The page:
The North Norwegian Art Centre (Nordnorsk Kunstnersenter) is an artist-run institution that presents contemporary visual art to a wider audience.. An important part of the center is the shop, which sells a range of fine art supplies to the large number of artists who flock to Lofoten, or to curious tourists inspired by the landscapes. They also stock gifts and artwork designed for the home, and are happy to post purchases made to your home address.
The Magic Ice bar is home to a dazzling range of ice sculptures. Once you pay the entry fee, you get a warm coat to wear before entering what is essentially a giant walk-in freezer. Sip a cocktail while admiring the remarkable artwork.
Hiking and climbing
Climbers will want to tackle the 150m (490ft) tall granite Svolværgeita, one of Norway’s most popular climbing routes, which stands proudly above the city. First climbed in 1910, the summit offers the unique opportunity to jump the 1.5-metre gap between the two “horns” at the summit.
Many climbers have noted that when taking the jump, you can see the graveyard of Svolvær Church far below. The route is not technically difficult but it is very steep and a good level of physical fitness is required along with ropes and standard climbing equipment, so it’s best to go with a local guide.
Run by the North Norwegian Art Centre in September every year, the month-long Lofoten International Art Festival brings artists from across the world to place their art in the context of Lofoten’s dramatic surroundings. What’s most notable about this festival is its constant quest to seek out new and interesting venues. Everywhere from a war bunker to a fish drying rack has been used to host exhibitions.
Transport in Svolvær
Svolvær is an important transport hub for Lofoten. Hurtigruten makes northbound and southbound stops in the early evening, filling the streets with tourists for a few hours every day. Some continue on by bus for a tour of Lofoten before rejoining the ship at the next port of call, while others begin their own exploration of the islands. There is also a fast ferry service from Bodø for passengers and cyclists.
The town has its own airport although services are limited to local Widerøe flights to Bodø, Leknes, Stokmarknes and Tromsø. The closest airport with regular service to Oslo is Hafstad/Narvik Airport at Evenes, a 160km drive away. Buses link the town with the rest of Lofoten, Evenes Airport, plus the cities of Sortland, Harstad and Narvik.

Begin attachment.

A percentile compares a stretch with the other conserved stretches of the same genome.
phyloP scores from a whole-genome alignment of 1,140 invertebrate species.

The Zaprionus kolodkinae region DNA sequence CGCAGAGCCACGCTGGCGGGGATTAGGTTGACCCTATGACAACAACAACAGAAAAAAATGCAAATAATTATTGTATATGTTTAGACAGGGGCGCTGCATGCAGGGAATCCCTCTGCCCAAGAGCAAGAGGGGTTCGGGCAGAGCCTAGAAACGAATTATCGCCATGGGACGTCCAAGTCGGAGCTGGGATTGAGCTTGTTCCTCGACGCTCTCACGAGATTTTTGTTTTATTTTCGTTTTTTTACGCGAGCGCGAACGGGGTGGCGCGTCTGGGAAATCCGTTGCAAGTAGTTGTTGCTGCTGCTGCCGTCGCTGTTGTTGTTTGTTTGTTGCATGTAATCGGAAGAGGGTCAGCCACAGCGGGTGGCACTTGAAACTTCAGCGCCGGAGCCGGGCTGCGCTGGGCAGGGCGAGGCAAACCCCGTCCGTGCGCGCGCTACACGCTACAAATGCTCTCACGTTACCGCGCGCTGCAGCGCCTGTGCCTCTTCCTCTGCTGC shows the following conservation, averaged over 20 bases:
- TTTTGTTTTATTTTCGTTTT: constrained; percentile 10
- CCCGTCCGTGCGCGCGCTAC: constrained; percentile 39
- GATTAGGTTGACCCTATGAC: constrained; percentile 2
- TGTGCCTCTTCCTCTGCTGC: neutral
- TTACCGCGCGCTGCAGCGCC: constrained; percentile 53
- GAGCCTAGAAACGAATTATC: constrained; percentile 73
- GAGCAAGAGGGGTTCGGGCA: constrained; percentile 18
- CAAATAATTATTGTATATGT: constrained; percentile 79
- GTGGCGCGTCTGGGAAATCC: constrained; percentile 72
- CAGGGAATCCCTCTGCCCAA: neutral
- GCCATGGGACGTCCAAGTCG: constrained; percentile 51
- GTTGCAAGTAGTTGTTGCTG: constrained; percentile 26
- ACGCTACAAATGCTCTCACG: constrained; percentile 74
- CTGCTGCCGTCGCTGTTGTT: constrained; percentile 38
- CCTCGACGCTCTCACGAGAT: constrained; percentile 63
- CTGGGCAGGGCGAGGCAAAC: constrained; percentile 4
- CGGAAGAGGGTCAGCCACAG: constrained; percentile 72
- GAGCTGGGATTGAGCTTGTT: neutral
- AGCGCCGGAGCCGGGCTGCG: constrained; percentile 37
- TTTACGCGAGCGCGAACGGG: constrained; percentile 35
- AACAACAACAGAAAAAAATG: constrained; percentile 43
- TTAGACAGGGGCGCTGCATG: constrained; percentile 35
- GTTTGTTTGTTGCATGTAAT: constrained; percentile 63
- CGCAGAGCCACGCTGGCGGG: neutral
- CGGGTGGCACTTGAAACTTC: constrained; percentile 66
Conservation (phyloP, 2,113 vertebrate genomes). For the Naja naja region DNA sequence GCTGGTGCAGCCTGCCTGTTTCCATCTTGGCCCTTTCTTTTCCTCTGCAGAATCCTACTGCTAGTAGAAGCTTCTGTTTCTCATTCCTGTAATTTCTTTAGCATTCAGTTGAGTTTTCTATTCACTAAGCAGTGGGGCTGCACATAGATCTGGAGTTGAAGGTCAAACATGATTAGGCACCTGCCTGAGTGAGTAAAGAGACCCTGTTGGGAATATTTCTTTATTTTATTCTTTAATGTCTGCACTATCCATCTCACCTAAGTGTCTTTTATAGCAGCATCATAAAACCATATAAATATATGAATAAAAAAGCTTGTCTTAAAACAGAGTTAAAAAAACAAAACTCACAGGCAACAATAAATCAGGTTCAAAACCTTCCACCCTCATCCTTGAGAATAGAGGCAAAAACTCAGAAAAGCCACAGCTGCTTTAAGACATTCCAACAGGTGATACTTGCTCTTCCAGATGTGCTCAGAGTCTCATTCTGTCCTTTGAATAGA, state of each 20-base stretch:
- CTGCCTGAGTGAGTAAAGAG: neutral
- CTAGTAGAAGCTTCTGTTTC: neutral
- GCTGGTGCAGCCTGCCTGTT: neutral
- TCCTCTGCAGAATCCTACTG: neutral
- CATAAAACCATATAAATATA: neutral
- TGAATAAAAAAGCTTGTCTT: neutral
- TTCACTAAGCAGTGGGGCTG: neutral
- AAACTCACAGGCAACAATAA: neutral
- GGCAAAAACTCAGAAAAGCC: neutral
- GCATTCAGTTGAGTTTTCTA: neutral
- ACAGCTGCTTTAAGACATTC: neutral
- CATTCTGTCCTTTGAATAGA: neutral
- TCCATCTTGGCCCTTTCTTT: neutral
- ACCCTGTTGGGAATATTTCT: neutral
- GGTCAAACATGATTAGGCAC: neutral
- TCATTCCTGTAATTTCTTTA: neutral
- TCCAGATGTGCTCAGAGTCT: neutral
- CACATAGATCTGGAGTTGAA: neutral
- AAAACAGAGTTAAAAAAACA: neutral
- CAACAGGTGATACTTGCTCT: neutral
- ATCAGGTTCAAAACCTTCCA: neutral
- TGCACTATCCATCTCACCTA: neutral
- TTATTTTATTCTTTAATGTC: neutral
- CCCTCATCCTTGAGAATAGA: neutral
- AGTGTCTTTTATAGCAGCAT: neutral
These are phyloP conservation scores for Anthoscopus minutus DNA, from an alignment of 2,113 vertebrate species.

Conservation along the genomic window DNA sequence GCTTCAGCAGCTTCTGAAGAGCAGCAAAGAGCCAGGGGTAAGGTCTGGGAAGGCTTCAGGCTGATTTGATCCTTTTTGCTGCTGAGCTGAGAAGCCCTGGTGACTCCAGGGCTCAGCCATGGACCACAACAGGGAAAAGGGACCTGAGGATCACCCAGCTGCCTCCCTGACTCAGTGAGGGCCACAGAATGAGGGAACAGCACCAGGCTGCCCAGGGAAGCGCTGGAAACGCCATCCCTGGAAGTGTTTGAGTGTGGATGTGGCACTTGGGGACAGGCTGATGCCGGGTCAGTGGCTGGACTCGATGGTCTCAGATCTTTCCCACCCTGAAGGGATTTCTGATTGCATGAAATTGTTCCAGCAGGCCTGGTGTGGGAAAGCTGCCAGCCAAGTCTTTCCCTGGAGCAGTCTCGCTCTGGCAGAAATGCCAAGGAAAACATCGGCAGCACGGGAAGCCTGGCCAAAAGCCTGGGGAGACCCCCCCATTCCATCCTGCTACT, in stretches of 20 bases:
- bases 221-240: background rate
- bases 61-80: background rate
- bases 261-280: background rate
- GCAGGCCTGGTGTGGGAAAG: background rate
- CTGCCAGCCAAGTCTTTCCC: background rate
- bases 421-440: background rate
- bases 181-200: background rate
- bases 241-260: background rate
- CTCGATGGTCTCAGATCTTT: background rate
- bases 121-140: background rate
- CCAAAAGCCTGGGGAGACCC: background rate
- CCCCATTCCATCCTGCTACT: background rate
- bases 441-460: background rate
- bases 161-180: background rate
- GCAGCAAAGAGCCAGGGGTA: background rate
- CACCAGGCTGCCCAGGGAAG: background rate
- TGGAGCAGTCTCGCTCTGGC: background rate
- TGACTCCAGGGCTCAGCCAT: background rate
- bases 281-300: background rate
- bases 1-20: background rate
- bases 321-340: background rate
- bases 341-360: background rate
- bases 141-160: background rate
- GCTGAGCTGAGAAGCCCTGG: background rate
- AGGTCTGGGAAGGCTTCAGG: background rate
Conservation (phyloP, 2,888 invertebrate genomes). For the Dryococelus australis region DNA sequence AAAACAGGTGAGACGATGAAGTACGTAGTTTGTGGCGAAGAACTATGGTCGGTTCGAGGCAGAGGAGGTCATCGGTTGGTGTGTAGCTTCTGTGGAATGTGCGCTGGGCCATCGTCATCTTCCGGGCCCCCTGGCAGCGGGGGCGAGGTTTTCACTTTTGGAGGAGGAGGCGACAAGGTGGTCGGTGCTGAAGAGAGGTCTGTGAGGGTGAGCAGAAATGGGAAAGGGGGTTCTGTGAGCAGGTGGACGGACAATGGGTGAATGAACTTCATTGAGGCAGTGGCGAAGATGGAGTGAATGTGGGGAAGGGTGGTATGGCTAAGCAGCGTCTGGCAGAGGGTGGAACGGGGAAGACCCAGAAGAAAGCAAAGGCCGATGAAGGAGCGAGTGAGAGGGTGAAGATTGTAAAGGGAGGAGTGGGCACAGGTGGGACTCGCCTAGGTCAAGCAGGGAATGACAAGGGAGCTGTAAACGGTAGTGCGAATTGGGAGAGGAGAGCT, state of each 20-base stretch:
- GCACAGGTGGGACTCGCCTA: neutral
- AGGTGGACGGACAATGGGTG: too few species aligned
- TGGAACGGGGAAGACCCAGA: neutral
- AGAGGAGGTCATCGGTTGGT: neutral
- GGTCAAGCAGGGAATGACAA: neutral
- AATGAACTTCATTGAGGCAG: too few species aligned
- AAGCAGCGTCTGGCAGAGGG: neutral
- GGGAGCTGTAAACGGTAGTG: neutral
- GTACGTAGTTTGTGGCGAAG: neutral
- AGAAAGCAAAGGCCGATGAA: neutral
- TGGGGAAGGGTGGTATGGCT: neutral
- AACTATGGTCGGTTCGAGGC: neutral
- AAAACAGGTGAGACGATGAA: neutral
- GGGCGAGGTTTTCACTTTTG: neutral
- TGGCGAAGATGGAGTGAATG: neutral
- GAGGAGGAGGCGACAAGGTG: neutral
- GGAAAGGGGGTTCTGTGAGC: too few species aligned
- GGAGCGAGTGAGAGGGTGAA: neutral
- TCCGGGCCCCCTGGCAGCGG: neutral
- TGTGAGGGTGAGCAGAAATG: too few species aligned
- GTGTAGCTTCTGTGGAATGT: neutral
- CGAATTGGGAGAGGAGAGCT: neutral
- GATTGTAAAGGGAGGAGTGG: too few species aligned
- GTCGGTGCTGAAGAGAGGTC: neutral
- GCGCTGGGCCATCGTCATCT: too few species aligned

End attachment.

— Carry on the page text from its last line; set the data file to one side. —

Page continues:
Despite its relatively remote location, Svolvær is pretty well connected.
The reason many people live in Svolvær is its proximity to wonderful nature and recreational opportunities. The 132 km drive to the iconic villages of Reine and Å is perhaps the greatest road trip in all of Norway.
A few minutes away is the gorgeous village of Henningsvær, while other attractions such as the Lofotr Viking Museum, Hurtigruten Museum and even skiing resorts are all within a couple of hours drive.
Where to stay
Even within the beautiful setting of Svolvær, few accommodation choices offer such spectacular views as the former fisherman’s lodges of Anker Brygge. The 27 cottages and suites are furnished to a high standard with wooden floors and exposed wooden beams throughout. Each cottage has a quayside terrace, a cozy lounge area and separate bedrooms, each with their own bathroom. Such indulgence doesn’t come cheap, though. Check rates and availability here.
A good budget option is the Vestfjord Hotel, hidden away behind the Hurtigruten quay. Ask for a room on the upper floor to make the most of the views of ships entering the harbour or the city’s mountainous backdrop. The modern reception and lounge bar area is in stark contrast to the bedrooms, which are spacious but basic with a few tatty corners here and there. A simple breakfast buffet in the adjacent restaurant is included in the price. Check rates and availability here.